Christian Ramadan

Is it time to use new language — outside the Christian vocabulary — to explain Christianity?

Dutch Catholics have re-branded the Lent fast as the “Christian Ramadan” in an attempt to appeal to young people who are more likely to know about Islam than Christianity.

The Catholic charity Vastenaktie, which collects for the Third World across the Netherlands during the Lent period, is concerned that the Christian festival has become less important for the Dutch over the last generation.

“The image of the Catholic Lent must be polished. The fact that we use a Muslim term is related to the fact that Ramadan is a better-known concept among young people than Lent,” said Vastenaktie Director, Martin Van der Kuil.

I’m sure this won’t go over well in much of the American Bible Belt, but I for one have no problem with this. Lent itself is not a word that goes back to Jesus Christ. It is, after all, a middle English word. So we shouldn’t get too uppity to think of “branding” Lent in ways that will reach people who are not familiar with the Christian story.

We Christians have to get on with things, and that especially means realizing that we no longer live in a Christian world. We are once again a missionary church. The sooner we start behaving that way, the sooner we’ll have a chance of survival for another 2,000 years. So if “Christian Ramadan” helps someone understand what we’re doing during Lent, I’m happy to use the phrase.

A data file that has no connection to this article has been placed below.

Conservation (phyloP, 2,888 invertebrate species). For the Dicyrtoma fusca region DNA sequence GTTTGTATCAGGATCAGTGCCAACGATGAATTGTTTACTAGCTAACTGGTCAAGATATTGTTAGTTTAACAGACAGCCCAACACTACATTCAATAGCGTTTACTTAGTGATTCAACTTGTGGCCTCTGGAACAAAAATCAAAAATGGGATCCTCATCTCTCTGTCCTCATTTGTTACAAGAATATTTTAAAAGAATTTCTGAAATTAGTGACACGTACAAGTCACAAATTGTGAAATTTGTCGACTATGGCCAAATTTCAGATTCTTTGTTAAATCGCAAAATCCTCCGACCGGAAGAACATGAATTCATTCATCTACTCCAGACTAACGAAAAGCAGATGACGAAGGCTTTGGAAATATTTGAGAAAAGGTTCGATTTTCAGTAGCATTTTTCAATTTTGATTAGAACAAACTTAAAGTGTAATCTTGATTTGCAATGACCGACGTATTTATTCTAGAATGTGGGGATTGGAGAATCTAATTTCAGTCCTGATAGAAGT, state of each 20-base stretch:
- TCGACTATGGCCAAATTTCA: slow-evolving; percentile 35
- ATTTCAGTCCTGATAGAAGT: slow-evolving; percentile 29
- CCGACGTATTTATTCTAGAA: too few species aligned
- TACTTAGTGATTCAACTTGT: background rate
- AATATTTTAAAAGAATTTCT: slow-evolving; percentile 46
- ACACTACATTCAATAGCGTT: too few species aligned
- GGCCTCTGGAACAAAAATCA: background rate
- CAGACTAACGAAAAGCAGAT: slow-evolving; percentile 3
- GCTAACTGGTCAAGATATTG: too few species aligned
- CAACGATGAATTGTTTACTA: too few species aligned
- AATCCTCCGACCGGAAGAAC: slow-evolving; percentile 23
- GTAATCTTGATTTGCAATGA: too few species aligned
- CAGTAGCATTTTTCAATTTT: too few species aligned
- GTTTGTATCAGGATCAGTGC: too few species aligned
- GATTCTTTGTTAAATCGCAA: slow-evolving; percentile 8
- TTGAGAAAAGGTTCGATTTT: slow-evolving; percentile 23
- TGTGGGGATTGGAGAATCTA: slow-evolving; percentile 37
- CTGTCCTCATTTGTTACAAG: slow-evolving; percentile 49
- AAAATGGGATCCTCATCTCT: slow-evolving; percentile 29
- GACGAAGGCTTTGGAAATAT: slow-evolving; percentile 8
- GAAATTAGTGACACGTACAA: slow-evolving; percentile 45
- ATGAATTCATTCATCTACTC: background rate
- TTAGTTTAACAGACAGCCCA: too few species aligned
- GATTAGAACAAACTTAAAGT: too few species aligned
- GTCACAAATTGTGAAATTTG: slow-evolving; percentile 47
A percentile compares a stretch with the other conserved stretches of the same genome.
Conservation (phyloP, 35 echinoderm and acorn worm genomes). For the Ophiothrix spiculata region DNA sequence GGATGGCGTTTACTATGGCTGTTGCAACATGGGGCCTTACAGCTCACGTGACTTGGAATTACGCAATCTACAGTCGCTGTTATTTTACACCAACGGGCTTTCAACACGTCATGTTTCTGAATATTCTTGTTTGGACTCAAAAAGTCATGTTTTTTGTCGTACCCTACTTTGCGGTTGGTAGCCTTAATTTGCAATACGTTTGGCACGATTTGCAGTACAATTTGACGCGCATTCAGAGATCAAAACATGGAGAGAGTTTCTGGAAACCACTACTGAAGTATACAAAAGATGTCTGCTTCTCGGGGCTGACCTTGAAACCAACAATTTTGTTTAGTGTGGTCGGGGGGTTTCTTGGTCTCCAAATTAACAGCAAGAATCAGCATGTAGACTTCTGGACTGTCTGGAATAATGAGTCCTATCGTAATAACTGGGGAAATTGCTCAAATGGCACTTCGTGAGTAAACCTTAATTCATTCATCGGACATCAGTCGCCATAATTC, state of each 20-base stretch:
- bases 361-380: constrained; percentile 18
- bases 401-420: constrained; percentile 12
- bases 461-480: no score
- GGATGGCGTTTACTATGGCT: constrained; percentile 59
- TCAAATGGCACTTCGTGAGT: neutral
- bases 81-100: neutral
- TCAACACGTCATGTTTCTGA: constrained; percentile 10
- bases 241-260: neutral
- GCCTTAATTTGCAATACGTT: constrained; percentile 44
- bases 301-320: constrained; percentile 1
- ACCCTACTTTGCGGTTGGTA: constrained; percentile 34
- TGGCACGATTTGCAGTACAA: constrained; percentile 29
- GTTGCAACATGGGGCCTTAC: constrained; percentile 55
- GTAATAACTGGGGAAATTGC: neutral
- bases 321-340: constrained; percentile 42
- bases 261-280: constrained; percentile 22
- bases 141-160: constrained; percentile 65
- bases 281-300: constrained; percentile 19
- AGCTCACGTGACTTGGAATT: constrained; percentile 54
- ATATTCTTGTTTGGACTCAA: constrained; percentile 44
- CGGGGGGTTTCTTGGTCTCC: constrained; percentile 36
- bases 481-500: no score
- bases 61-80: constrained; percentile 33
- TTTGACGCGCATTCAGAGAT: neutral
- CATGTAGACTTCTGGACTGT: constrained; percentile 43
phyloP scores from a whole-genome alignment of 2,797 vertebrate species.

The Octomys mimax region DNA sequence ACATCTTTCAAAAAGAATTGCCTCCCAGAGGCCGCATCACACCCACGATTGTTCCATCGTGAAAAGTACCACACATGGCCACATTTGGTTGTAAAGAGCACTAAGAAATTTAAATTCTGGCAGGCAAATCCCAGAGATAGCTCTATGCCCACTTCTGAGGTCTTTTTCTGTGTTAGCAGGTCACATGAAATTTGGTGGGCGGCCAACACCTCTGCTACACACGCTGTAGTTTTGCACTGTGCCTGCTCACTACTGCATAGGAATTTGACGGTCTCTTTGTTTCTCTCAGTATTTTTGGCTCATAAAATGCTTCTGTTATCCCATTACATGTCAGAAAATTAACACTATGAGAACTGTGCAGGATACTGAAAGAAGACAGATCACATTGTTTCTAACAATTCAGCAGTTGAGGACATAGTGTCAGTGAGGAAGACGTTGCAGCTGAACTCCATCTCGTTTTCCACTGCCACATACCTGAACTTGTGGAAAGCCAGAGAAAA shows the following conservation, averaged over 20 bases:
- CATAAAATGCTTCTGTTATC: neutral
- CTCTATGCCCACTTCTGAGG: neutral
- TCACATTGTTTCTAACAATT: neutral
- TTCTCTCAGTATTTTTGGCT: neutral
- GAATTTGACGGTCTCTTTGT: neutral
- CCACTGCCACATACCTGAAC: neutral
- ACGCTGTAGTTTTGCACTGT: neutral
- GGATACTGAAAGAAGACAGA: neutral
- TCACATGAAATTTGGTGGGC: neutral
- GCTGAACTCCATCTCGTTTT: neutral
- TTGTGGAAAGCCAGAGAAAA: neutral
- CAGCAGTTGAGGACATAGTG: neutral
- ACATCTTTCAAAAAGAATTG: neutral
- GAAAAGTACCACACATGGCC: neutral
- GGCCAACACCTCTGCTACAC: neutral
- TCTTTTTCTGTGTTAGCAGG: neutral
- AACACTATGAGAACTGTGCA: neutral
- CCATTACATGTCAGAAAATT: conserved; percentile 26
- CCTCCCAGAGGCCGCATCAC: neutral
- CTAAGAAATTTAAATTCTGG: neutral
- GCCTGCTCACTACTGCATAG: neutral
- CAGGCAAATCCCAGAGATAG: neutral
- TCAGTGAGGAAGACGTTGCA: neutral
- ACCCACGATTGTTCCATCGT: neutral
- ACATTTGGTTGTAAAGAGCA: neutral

The article was from the Telegraph, via Church Marketing Sucks. And, no, I am not saying that Christian priests can be Muslims, so don’t even start.

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2 Responses

  1. can i suggest that part of what is attractive is that Ramadan is exotic and exacting.

    Exotic, as we know, sells. At least, to Europeans and Americans. 🙂 Part of that is what I think they are aiming at.

    But also exacting. These days at least, in North America at least, there is a great quest for authenticity, and a certain “this is what we do” attitude instantly gains not just respect but also emulation.

    i want to banish from the church the following sentence: “This year in Lent, instead of giving something up, let’s take something on…”

  2. Scott Gunn says:

    I generally agree with what you say here. However, the Dutch context may be a bit different. At least here in New England, there’s general cultural awareness of “Lent.” It wouldn’t make sense to talk about Ramadan as an introduction to Lent. But in a more secular society — e.g. the Netherlands — this might make sense.

    Thinking beyond Lent, I suspect there are ways in which we need to “be all things to all people” as St. Paul suggests, and not just expect people to have an inherent knowledge of Christianity.

    Regarding your last point, I might stop short of banishment, though I wouldn’t use that phrase. I don’t think self-denial for its own sake makes much sense in the lives of many Christians, which is what this statement tries to stay away from. I talk about Lent as a time for simplicity, as a time to make space for God. But that’s just me…

    Anyway, thanks for this and for all your comments on 7WD.


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